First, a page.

Mentalism is an ancient performing art in which its practitioners, known as mentalists, use mental acuity, cold reading, warm reading, hot reading, principles of stage magic, and/or suggestion to present the illusion of mind reading, psychokinesis, extra-sensory perception, precognition, clairvoyance or mind control. Hypnosis is not included in this category.
Much of what the mentalist does in his or her act can be traced back directly to tests of supernatural power that were carried out by mediums, spiritualists and psychics in the 19th Century. However, the history of mentalism goes back even further. One of the earliest recorded performances of a mentalism act was by diplomat and pioneering sleight-of-hand magician Girolamo Scotto in 1572.
Two tests still in general use today are the book test and the living-and-dead test. In the former, a book is chosen at random by an examiner (usually a member of the audience) and opened at a random page. The examiner would then concentrate on a word, sentence or paragraph of his or her choice. If the mentalist can discover the thought-of word(s), apparently using only "mental powers", then he passes the "test." In the living-and-dead test, the name of a deceased person(s) is mixed in with the names of people still living, all written on identical slips of paper. Apparently using mental powers alone, the mentalist must separate the living from the dead.
Styles of presentation can vary greatly. A few performers, in the mould of Uri Geller, or James Van Praagh, claim to actually possess supernatural powers such as telepathy, clairvoyance, precognition, or telekinesis. There remain some people who believe that Geller and similar practitioners are actually demonstrating supernatural powers. However, this belief is disputed by scientists and skeptics.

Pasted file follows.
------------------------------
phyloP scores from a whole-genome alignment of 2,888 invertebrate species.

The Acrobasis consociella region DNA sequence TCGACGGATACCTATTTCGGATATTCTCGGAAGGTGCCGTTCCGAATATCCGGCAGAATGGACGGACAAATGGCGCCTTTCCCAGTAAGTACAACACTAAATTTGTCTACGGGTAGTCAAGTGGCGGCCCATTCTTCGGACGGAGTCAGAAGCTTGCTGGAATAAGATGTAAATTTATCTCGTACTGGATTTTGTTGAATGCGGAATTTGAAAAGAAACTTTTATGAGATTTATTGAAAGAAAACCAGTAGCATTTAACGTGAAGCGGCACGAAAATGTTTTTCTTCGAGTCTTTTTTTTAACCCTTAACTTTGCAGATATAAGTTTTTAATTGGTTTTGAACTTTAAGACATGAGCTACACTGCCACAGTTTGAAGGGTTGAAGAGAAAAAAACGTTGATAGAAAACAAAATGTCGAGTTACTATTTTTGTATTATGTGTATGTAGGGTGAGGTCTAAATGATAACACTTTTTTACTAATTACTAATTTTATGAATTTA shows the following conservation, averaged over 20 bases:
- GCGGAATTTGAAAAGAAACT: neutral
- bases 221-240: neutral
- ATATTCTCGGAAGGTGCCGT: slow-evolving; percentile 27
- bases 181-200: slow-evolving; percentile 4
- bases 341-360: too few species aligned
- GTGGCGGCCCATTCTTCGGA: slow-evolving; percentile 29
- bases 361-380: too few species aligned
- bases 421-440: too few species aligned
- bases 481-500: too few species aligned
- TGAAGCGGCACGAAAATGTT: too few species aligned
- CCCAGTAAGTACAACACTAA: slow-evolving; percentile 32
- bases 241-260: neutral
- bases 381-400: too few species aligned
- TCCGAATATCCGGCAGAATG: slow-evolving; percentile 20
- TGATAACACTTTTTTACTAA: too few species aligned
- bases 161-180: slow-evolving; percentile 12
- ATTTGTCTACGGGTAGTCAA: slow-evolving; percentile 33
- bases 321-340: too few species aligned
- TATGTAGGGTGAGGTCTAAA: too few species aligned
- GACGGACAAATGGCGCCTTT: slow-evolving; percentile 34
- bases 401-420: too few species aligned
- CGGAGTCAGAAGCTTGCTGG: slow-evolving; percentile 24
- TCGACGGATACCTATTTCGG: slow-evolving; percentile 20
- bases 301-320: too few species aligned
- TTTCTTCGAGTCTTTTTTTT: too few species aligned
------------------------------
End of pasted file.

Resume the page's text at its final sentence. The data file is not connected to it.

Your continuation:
Many contemporary performers, including Richard Osterlind, Banachek and Derren Brown attribute their results to less supernatural skills: the ability to read body language or to manipulate the subject subliminally through psychological suggestion, for example.
Mentalists generally do not mix "standard" magic tricks with their mental feats. Doing so associates mentalism too closely with the theatrical trickery employed by stage magicians. Many mentalists claim not to be magicians at all, arguing that it is a different art form altogether.
On the other hand, magicians such as David Copperfield, David Blaine and Criss Angel routinely mix aspects of mentalism with their magical illusions. For example, a mind-reading stunt might also involve the magical transposition of two different objects. Such hybrid feats, or magic with a mental theme, are usually classified as mental magic by performers.
Mentalism and mental magic often require performers to display an authoritative, commanding and charismatic stage presence and sleight of hand.
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